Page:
Importing an animal into Spain
June 1, 2012 2 Comments
In response to some questions being posted regarding moving to Spain, my friends at Perez Legal have kindly prepared the following for you.
Bringing your pet into Spain is not straight forward. It’s important to get the paperwork right before you leave.
If you plan to take a pet to Spain it is important to check the latest regulations. Make sure that you have the correct papers, not only for Spain, but for all the countries you will pass through to reach Spain. Particular consideration must be given before exporting a pet from a country with strict quarantine regulations, such as the UK.
All dogs, cats and ferrets must have a microchip or registration number tattooed in an ear before they enter Spain. A rabies vaccination is usually compulsory, although this does not apply to accompanied pets (including dogs and cats) coming directly from the UK. However, if a rabies vaccination is given, it must be administered not less than one month or more than one year before export. A rabies vaccination is necessary if pets are transported by road from the UK to Spain via France. Pets over three months old from countries other than the UK must have been vaccinated against rabies not less than one month and not more than one year before being imported. If a pet has no rabies certificate it can be quarantined for 20 days.
Pets under three months old cannot be imported into Spain
An official certificate is required, which must be filled in and signed by a vet. The certificate includes the owner’s details, a description of the pet, the microchip number and where and when it was inserted, and the date of the rabies vaccination. The certificate is in Spanish and English and is valid for four months from signing. The certificate can be obtained from Spanish consulates abroad or downloaded from www.mapausa.org.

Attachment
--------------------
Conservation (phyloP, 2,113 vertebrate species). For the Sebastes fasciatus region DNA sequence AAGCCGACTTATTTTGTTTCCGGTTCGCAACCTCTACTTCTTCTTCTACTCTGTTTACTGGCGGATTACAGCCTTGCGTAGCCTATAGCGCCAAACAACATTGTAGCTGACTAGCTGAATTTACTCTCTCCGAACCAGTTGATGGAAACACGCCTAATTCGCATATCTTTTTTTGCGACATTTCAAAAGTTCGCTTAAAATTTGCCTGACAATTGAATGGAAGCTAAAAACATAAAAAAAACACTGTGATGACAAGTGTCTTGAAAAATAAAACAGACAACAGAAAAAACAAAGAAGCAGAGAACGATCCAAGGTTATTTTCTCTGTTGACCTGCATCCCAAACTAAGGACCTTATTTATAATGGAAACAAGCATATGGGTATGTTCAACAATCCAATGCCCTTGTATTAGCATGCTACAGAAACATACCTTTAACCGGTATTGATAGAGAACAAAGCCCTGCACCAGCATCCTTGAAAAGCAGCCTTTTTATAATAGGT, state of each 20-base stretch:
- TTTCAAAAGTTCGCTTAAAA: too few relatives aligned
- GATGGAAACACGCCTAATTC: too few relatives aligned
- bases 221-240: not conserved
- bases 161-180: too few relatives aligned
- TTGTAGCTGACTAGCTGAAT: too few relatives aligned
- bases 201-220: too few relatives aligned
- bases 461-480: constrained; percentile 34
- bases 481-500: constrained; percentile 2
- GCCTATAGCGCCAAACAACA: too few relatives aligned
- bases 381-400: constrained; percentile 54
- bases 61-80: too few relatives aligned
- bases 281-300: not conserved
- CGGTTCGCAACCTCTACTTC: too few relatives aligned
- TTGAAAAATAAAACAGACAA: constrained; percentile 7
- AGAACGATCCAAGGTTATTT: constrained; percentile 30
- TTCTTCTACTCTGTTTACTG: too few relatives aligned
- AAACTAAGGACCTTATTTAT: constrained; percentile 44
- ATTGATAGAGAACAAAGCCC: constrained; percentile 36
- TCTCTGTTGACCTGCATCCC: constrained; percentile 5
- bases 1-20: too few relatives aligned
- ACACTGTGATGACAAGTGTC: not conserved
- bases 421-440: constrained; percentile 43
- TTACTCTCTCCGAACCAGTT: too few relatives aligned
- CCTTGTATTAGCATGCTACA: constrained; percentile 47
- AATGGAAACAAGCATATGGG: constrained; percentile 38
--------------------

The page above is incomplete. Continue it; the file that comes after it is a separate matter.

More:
Some animals require a special import permit from the Spanish Ministry of Agriculture and pets from some countries are subject to customs duty.
The Pet Travel Scheme replaces quarantine for qualifying cats and dogs. Under the scheme, pets must be micro-chipped (they have a microchip inserted in their neck), vaccinated against rabies, undergo a blood text and be issued with a health certificate (pet passport). Note that the pets certificate/EU pet passport is sometimes not issued until six months AFTER the above have been carried out. In the UK, EU pet passports are issued by Local Veterinary Inspectors (LVI) only. In other EU countries, passports are issued by all registered vets.
The scheme is restricted to animals imported from rabies-free countries and countries where rabies is under control. However, the current quarantine law will remain in place for pets coming from Eastern Europe, Africa (including the Spanish enclaves of Ceuta and Melilla), Asia and South America.
To qualify, pets must travel by sea via any major British ferry port, by train via the Channel Tunnel or via Bristol, Doncaster, London Gatwick, London Heathrow or Manchester airports. Only certain carriers are licensed to carry animals and these are listed on the website of the Department for Environment, Food and Rural Affairs (DEFRA).
The regulations cost pet owners around 200/300 pounds (for a microchip, rabies vaccination and blood test), plus 60-90 pounds a year for annual booster vaccinations and around 20-30 pounds for a border check.
Shop around and compare fees from a number of veterinary surgeons. British pet owners must complete an application for a Ministry Export Certificate for dogs, cats and rabies susceptible animals (form EXA1), also available from DEFRA.
DEFRA will contact the vet you have named on the form and he performs a health inspection. You then receive an export health certificate, which must be issued before your pet enters into Spain.
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